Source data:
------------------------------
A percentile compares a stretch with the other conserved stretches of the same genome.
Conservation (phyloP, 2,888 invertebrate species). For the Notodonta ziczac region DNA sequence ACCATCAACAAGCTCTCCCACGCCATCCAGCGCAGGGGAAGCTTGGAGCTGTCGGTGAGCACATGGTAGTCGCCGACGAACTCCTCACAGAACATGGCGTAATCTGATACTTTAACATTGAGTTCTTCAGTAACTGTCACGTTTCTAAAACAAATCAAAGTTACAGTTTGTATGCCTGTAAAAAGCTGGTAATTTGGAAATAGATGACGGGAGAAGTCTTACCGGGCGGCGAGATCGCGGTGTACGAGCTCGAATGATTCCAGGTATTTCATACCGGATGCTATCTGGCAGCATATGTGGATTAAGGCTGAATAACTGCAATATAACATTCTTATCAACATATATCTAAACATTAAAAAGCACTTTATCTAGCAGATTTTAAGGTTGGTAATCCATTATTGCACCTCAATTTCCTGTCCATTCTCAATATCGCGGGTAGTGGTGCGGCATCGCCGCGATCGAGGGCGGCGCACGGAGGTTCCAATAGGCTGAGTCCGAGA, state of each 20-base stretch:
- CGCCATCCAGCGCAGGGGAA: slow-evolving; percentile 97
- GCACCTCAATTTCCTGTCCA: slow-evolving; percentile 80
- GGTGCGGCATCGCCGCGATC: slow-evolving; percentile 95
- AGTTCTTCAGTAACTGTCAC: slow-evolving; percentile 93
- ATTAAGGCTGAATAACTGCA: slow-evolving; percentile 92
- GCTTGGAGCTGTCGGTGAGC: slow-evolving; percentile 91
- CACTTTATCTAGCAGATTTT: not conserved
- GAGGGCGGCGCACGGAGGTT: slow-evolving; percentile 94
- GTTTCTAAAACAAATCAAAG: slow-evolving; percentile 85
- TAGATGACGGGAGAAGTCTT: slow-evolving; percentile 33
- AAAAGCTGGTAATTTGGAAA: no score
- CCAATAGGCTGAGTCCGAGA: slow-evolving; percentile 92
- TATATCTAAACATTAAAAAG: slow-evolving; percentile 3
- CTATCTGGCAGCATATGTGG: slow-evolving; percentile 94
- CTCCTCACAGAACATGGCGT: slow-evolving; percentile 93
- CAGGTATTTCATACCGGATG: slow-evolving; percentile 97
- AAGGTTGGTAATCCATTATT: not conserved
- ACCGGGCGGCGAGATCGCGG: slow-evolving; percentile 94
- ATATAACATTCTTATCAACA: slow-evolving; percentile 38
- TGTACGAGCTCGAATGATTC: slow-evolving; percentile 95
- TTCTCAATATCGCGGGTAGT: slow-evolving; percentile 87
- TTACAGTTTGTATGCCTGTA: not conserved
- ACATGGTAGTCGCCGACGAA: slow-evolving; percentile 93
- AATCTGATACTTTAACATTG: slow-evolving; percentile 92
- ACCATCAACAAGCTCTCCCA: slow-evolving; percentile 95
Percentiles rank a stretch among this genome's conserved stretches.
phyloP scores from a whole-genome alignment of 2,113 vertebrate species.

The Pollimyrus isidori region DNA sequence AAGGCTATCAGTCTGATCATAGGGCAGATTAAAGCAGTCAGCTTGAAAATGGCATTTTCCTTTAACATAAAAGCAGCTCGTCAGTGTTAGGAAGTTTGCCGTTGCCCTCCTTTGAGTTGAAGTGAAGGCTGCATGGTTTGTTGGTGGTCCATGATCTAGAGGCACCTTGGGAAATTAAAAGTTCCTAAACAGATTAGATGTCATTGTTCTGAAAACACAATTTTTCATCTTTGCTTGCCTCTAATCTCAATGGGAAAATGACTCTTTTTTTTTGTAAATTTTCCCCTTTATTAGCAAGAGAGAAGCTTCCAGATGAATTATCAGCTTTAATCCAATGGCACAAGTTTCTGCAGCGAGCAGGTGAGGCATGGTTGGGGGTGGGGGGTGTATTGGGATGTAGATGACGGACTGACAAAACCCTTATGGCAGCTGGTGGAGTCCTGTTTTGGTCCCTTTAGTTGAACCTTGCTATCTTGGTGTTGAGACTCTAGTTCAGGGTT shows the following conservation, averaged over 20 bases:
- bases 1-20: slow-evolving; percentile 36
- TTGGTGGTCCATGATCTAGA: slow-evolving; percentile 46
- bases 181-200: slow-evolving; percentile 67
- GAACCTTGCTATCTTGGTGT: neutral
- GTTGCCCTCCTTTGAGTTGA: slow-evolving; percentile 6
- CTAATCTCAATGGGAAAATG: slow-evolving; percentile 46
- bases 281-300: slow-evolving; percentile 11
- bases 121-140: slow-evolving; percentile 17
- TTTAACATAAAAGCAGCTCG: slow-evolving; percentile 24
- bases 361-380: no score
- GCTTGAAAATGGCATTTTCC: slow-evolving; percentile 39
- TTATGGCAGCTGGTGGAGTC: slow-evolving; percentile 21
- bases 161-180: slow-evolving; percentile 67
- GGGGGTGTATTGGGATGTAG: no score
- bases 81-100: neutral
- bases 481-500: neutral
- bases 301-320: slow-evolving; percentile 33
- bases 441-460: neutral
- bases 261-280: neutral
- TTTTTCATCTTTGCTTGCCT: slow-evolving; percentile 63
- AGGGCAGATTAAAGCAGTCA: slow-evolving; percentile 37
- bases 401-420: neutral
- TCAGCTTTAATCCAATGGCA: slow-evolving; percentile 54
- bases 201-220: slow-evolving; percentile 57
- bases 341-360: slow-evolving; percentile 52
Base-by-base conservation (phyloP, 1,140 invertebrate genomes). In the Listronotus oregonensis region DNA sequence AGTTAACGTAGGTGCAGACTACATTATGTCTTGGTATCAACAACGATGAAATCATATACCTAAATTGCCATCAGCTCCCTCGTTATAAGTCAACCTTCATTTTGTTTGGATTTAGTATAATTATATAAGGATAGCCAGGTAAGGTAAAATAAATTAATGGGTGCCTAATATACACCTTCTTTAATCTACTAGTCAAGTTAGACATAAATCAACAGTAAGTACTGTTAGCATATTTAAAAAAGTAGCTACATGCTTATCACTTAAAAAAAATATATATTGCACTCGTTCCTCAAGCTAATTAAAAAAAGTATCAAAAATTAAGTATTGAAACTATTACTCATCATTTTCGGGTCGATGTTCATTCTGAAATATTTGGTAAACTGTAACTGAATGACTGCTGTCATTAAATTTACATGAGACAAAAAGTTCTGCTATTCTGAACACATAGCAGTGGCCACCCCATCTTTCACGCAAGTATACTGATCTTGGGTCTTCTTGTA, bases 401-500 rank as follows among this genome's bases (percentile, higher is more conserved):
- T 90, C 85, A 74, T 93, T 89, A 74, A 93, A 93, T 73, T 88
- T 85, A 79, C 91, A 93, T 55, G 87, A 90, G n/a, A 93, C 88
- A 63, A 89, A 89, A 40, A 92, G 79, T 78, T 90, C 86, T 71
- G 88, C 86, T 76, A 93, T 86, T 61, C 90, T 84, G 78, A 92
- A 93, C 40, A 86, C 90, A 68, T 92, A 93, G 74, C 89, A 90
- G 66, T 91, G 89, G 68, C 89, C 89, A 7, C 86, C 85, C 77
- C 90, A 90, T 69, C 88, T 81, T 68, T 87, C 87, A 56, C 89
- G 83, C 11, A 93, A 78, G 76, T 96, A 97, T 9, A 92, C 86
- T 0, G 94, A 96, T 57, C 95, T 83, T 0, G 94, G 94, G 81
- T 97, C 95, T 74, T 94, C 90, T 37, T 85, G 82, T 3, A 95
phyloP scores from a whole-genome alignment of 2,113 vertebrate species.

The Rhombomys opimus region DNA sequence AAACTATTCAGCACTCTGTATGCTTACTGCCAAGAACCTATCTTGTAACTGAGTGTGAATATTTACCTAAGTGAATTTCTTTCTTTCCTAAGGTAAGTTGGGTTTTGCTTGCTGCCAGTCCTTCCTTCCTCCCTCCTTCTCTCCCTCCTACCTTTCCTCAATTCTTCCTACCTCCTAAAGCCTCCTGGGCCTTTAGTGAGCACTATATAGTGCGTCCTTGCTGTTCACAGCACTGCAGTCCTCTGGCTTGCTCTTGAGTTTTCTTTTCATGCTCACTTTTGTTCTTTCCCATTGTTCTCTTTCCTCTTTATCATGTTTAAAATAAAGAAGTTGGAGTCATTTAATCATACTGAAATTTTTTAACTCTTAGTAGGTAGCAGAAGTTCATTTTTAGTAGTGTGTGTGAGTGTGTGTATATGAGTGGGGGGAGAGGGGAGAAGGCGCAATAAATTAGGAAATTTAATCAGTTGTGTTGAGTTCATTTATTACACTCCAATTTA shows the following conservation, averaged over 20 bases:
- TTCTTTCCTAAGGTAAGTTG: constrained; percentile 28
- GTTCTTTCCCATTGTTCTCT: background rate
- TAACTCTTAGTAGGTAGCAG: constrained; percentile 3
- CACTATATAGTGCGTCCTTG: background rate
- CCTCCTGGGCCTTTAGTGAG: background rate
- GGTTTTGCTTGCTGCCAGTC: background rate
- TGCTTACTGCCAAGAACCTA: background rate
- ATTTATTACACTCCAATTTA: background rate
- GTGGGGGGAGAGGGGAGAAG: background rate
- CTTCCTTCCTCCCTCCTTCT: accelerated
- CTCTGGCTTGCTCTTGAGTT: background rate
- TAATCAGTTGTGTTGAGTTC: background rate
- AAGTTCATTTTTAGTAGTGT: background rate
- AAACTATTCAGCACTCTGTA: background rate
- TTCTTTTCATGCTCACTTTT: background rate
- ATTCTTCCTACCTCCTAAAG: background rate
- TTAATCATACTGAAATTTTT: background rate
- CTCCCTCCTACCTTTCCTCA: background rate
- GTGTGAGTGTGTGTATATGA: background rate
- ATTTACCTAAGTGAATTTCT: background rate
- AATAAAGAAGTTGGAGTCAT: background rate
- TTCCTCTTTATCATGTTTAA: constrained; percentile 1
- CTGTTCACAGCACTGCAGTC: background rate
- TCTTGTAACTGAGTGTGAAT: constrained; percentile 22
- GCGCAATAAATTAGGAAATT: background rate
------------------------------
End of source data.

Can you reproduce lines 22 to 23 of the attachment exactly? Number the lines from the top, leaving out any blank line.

- TGTACGAGCTCGAATGATTC: slow-evolving; percentile 95
- TTCTCAATATCGCGGGTAGT: slow-evolving; percentile 87